Off the farm, there's also plenty to do: The small but not-to-be-missed town of Brandon is a few minutes away, and boasts art galleries, The New England Maple Museum, summer music festivals, sophisticated restaurants like Cafe Provence, and special events like Make Your Own Leaf Person Day. The larger town of Middlebury, home of Middlebury College, is 15 minutes away. Also close are wonderful outdoor recreation opportunities like hiking, biking, canoeing, and kayaking. Silver Lake, the Long Trail and Green Mountain National Forest, and Moosalamoo National Recreation Area are all nearby.
For more information, visit Trevin Farms' website, Facebook Page, and Farm Stay U.S. listing. They've also been featured in the New York Times and Food Network Magazine.
Photos by Michelle Nowak
Please say hello to our new Farm Stay U.S. member, Three Sparrows Farm!
Farmers Doug and Erin raise Mini-Mancha goats on their two acre farm just 15 minutes from the historic town of Prescott, Arizona. Guests can enjoy fresh goat milk, plus eggs from the farm's chickens. Meet their "deceptively charming" donkey, named Button!
The farm has a cabin which accommodates up to four guests. They welcome kids of all ages, who are free to roam and explore, help with chores, nap on the porch, and explore the area. There are horse riding facilities and hiking trails located nearby.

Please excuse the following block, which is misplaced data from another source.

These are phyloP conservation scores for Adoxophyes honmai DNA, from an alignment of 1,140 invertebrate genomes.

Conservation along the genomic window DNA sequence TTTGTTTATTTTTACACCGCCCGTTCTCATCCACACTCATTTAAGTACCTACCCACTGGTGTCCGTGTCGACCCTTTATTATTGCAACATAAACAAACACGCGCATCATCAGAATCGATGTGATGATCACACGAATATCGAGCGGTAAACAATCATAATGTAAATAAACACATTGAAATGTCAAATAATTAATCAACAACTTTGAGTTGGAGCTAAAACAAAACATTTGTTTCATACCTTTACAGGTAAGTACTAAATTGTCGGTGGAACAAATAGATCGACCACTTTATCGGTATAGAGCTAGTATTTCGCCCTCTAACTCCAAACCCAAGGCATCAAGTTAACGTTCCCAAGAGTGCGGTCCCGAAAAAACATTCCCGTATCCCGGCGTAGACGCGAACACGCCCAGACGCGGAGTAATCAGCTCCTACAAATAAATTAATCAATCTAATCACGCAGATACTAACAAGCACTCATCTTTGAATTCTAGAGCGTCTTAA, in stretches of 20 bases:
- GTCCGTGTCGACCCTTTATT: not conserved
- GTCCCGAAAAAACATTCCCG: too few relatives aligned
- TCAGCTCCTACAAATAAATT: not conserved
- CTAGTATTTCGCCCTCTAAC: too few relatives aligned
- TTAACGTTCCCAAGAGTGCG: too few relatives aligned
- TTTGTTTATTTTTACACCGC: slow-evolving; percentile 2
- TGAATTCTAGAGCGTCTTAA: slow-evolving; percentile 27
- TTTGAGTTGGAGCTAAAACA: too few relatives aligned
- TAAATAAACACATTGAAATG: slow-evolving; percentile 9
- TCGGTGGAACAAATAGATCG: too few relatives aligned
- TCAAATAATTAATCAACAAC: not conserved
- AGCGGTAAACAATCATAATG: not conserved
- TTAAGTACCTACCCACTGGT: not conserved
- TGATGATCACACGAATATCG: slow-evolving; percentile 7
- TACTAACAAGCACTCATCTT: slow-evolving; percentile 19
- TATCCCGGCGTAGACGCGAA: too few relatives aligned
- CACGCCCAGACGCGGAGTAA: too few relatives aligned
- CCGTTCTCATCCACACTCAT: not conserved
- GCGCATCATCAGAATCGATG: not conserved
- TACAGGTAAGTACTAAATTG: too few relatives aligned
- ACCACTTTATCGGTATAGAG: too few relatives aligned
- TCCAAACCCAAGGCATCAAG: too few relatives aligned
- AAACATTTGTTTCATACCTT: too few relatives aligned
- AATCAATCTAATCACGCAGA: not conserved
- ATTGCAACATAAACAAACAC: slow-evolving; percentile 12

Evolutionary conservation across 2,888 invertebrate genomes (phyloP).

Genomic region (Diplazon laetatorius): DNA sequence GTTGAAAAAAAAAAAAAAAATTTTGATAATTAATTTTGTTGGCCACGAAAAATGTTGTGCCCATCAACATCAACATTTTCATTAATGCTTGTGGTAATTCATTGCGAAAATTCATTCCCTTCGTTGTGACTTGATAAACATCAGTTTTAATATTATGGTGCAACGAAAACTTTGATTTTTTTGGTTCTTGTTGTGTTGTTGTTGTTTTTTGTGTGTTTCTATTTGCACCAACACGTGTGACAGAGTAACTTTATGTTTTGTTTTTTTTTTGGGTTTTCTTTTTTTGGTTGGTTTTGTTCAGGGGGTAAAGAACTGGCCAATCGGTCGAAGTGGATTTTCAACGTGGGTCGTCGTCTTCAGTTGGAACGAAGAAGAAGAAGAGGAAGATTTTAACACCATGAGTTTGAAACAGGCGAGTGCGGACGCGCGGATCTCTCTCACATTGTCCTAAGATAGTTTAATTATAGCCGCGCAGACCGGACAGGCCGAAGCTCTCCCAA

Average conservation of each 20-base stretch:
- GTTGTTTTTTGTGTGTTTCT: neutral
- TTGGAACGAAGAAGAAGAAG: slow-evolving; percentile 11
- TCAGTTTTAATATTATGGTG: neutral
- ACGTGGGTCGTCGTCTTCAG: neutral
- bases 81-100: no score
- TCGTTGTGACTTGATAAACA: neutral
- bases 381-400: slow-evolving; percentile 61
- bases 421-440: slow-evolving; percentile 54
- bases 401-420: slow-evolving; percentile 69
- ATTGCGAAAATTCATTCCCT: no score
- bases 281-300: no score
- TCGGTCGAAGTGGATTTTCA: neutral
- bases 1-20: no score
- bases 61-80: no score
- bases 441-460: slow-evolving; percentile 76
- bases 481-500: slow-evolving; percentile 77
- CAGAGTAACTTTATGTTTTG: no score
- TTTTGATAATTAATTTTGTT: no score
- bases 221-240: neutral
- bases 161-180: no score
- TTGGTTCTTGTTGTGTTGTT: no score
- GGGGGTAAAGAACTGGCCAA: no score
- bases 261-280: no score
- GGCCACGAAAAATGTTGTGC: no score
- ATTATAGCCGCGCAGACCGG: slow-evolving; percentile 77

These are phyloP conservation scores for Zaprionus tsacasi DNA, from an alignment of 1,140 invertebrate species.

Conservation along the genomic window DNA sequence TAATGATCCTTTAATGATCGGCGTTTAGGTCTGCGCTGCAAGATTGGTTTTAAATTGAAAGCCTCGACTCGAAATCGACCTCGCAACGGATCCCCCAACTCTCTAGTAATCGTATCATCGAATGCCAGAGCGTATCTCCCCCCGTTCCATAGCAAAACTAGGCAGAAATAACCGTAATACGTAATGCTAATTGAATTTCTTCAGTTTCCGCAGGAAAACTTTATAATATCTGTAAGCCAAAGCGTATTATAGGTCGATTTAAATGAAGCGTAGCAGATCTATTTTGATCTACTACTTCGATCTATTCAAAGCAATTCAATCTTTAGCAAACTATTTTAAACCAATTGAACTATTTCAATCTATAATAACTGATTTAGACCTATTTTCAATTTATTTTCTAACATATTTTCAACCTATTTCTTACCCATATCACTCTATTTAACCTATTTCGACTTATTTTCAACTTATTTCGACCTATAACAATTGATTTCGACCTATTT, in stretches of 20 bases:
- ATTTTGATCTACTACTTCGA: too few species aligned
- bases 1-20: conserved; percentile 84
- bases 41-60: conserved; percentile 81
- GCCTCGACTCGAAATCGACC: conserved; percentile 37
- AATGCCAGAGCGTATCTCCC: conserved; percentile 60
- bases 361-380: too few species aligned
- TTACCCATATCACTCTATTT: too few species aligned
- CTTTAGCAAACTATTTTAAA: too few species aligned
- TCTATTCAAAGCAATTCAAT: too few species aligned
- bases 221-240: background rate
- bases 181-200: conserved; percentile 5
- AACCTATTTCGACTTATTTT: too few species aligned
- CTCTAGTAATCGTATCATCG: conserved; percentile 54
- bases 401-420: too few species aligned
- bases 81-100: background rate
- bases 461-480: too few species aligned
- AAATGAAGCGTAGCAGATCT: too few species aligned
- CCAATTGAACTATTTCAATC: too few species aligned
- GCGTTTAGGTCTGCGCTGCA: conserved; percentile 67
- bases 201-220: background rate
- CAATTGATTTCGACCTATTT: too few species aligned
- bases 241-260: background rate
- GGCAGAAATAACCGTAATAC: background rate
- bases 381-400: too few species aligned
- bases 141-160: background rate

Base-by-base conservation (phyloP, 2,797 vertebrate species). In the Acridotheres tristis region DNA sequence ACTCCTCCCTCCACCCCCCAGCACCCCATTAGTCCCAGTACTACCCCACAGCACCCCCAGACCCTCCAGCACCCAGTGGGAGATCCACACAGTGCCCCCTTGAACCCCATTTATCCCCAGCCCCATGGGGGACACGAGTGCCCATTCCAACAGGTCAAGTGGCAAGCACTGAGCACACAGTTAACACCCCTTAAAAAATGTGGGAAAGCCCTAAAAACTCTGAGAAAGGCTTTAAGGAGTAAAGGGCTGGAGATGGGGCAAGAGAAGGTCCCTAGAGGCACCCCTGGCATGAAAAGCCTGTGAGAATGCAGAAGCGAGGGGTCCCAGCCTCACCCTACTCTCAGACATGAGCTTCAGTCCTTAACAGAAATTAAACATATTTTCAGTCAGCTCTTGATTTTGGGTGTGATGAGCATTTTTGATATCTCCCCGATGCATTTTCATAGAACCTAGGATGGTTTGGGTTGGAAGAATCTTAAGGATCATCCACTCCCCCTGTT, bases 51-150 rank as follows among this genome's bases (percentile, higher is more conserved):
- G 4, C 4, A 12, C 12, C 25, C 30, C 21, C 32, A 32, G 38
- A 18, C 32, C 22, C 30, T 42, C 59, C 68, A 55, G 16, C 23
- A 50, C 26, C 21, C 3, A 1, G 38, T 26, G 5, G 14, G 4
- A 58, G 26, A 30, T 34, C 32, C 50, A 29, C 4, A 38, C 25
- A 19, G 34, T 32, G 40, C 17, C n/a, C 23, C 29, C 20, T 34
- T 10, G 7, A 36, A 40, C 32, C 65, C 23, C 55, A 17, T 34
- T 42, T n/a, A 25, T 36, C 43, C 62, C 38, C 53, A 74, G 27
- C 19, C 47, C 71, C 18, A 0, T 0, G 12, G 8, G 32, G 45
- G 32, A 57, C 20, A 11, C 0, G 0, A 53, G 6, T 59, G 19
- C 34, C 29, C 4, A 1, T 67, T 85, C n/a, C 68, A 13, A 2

Visit the Three Sparrows Farm listing on Farm Stay U.S. to learn more.
Please join us in welcoming a new member to Farm Stay U.S... Lucky Goat Family Farm, located in beautiful Big Sur, California!
Lucky Goat Family Farm is equally inviting for families with children as it is for romantic couples, singles, or groups of friends. Each day begins with milking the goats, making cheese, checking the troughs, and watering the gardens. Guests are welcome to join in, or just relax on the spacious decks overlooking the ocean.
The farm hosts have been making goat cheese for 26 years and they offer a special goat cheese making workshop (by reservation, with a separate fee from the stay).
The cottage has room for up to five guests to stay and experience this haven for wildlife and livestock, including goats, sheep, horses, cattle, sheep dogs, deer, bobcats, fox, and condors.
The farm is located close to Pheiffer Beach and the Cultural Center of Big Sur, Loma Vista, where visitors can find great music and wonderful shops of local crafts.
Want to see more? Visit the Lucky Goat Family Farm listing on Farm Stay U.S.
Check out this video from Men's Journal featuring Red Reflet Ranch in Ten Sleep, Wyoming! Guests, in this case Ryan Van Duzer, help with herding cattle on this 27,000 acre ranch in the Big Horn Mountains.
We asked Ryan some questions about his cowboy experience.